Chetan Bhagat: I feel Kashmir is an important issue, but a lot of Indian youth are not fully aware of the details and/or are not interested in it. While Kashmir has come many times in movies or in news reports, existing films and TV programs tend to focus a lot on the terrorist angle there. However, what is life for ordinary people there? What do people like you and me go through over there? I thought if I can touch upon these issues by setting part of the story in Kashmir, I will do a service to the cause of creating awareness about Kashmir. I am not an expert on Kashmir, the issues are really complex and hence The Girl in Room 105 is not a Kashmir book or has a solution in that sense. But it will help you understand Kashmir a bit better perhaps, and make you feel closer to the people there hopefully.
Have you ever drunk-texted or drunk-dialed an ex? Tell us the truth
Chetan Bhagat: Haha. Yes, indeed, haven't we all? Sometimes, you don't even need to be drunk to make a fool of yourself. You are just so heartbroken that you just call and text and do whatever to get the other's person's attention. My advice: Don't do it!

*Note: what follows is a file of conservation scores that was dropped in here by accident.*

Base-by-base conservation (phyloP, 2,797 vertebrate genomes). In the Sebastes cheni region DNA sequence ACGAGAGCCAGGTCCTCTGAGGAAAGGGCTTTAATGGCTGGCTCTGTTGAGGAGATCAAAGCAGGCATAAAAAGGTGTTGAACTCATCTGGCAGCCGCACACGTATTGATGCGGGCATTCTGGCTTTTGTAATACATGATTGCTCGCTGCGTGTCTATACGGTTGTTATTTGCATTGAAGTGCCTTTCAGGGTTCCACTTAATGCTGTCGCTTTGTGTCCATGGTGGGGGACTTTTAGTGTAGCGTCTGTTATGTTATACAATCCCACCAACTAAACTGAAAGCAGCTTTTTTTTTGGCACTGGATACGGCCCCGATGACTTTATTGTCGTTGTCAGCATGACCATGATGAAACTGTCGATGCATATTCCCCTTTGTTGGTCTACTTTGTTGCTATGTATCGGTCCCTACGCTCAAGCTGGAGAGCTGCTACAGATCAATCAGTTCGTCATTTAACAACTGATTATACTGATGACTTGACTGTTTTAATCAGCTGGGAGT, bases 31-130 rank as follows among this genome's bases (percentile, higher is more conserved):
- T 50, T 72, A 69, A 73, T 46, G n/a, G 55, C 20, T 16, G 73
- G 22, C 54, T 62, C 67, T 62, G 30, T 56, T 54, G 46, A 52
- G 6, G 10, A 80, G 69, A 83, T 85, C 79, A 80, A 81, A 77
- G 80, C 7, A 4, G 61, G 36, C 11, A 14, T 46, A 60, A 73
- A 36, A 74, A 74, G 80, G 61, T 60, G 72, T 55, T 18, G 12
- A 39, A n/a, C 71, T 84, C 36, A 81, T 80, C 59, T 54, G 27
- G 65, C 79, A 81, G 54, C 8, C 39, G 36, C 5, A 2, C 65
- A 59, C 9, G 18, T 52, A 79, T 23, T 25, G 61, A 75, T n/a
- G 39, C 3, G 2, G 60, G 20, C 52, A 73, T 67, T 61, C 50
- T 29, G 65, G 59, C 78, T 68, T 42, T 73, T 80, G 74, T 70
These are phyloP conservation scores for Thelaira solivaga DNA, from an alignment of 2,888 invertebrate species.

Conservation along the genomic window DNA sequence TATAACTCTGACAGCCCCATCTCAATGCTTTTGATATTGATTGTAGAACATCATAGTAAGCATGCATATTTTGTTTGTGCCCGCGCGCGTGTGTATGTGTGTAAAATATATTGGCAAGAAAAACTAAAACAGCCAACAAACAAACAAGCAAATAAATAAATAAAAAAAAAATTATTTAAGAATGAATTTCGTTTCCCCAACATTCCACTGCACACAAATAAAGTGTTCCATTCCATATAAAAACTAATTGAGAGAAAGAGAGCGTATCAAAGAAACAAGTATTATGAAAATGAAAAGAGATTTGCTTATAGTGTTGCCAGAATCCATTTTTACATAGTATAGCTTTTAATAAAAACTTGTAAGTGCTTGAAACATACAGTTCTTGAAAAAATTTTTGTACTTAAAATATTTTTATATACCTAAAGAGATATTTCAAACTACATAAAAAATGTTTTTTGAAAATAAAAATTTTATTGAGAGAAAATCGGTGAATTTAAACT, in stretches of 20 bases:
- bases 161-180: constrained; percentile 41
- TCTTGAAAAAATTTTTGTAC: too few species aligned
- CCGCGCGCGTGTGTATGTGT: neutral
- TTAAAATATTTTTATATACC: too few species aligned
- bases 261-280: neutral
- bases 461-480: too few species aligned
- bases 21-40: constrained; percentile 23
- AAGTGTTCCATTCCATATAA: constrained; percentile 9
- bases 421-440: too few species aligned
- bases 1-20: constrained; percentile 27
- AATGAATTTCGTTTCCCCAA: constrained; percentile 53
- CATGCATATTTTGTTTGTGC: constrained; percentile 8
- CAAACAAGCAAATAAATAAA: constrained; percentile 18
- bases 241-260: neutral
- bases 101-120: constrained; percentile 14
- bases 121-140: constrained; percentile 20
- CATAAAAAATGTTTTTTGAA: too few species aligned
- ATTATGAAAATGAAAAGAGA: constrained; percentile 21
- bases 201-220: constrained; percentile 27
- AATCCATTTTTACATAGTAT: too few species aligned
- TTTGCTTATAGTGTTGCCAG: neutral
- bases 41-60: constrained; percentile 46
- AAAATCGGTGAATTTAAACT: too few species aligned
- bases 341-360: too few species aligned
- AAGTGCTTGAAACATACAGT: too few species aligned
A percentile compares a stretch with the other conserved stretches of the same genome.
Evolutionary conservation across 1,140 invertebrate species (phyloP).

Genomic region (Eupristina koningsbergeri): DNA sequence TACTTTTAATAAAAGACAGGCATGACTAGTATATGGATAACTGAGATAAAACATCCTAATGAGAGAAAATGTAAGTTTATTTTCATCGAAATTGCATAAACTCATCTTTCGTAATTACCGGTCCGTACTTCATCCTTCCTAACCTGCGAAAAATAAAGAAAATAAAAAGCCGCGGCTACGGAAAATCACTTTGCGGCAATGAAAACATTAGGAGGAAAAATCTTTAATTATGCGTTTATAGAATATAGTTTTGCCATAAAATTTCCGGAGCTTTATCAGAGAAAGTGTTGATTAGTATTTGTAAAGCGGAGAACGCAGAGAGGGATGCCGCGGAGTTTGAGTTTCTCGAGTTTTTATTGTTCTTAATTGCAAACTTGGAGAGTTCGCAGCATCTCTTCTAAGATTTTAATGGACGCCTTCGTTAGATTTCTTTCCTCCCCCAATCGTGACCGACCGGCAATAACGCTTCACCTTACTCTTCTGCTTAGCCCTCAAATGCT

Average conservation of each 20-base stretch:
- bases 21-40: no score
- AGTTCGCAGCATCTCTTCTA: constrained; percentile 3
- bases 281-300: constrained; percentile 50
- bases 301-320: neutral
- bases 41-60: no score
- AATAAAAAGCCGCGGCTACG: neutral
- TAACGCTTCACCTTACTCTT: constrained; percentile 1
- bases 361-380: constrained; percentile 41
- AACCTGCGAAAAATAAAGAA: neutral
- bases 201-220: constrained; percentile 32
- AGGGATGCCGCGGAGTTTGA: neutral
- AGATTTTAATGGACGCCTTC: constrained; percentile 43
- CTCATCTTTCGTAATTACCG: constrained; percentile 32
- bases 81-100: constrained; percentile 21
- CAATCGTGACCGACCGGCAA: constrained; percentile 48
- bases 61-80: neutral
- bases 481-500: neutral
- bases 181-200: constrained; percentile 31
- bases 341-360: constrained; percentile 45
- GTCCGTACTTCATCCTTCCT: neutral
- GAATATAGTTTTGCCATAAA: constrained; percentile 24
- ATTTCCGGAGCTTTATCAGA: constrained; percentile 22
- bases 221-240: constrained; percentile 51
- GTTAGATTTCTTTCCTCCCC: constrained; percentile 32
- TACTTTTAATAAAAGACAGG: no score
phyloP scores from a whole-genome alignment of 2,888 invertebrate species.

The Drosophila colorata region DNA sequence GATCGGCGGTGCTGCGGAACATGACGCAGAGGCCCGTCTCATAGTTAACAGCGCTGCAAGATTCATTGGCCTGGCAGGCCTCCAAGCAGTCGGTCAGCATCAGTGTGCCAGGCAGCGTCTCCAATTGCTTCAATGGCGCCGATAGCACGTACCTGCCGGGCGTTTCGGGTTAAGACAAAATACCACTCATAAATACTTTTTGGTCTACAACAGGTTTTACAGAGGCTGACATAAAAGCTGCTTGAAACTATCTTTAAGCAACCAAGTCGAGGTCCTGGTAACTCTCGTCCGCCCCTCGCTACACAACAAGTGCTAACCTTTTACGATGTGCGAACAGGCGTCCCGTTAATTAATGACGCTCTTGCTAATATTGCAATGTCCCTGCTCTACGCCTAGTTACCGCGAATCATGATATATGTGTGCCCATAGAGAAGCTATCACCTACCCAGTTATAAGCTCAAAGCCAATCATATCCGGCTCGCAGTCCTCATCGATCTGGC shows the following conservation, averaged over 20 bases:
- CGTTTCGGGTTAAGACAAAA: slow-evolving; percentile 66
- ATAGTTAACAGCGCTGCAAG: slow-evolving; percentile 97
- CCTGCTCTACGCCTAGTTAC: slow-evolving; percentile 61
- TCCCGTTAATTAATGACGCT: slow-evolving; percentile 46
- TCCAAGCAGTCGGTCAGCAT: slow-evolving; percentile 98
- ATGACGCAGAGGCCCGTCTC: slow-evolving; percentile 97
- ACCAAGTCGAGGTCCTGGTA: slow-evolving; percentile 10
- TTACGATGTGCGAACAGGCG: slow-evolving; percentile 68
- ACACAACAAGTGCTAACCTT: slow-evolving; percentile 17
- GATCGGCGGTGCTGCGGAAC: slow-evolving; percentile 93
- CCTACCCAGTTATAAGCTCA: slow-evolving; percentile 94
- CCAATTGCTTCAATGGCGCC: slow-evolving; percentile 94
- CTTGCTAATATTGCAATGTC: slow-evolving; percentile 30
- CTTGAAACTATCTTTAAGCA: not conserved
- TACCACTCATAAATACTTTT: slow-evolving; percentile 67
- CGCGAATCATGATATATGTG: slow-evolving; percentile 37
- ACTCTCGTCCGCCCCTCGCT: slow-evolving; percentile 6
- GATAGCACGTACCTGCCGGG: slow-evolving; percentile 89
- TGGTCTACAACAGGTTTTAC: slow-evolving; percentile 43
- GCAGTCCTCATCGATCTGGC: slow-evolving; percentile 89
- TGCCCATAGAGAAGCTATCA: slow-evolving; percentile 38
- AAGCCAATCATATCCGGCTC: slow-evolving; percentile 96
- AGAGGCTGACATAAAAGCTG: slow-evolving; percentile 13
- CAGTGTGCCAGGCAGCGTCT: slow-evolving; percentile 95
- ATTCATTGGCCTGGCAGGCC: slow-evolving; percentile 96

Successfully writing a book in a different genre - does it give you a confidence boost?
Chetan Bhagat: I think so. More than anything, it keeps me engaged and lets me be in the beginner mode all the time. There's always new things to learn when I do a different kind of book, which is more fun and challenging.
It keeps you humble too as you realize how much you don't know. It's much better than repeating yourself doing the same thing over and over and thinking of yourself as some genius.
Will you write any more thrillers?
Chetan Bhagat: I might. Although the approach will be different. Even in this thriller, the humour aspect makes the book different from other thrillers. In other books, maybe there will be something else in the book apart from being a thriller.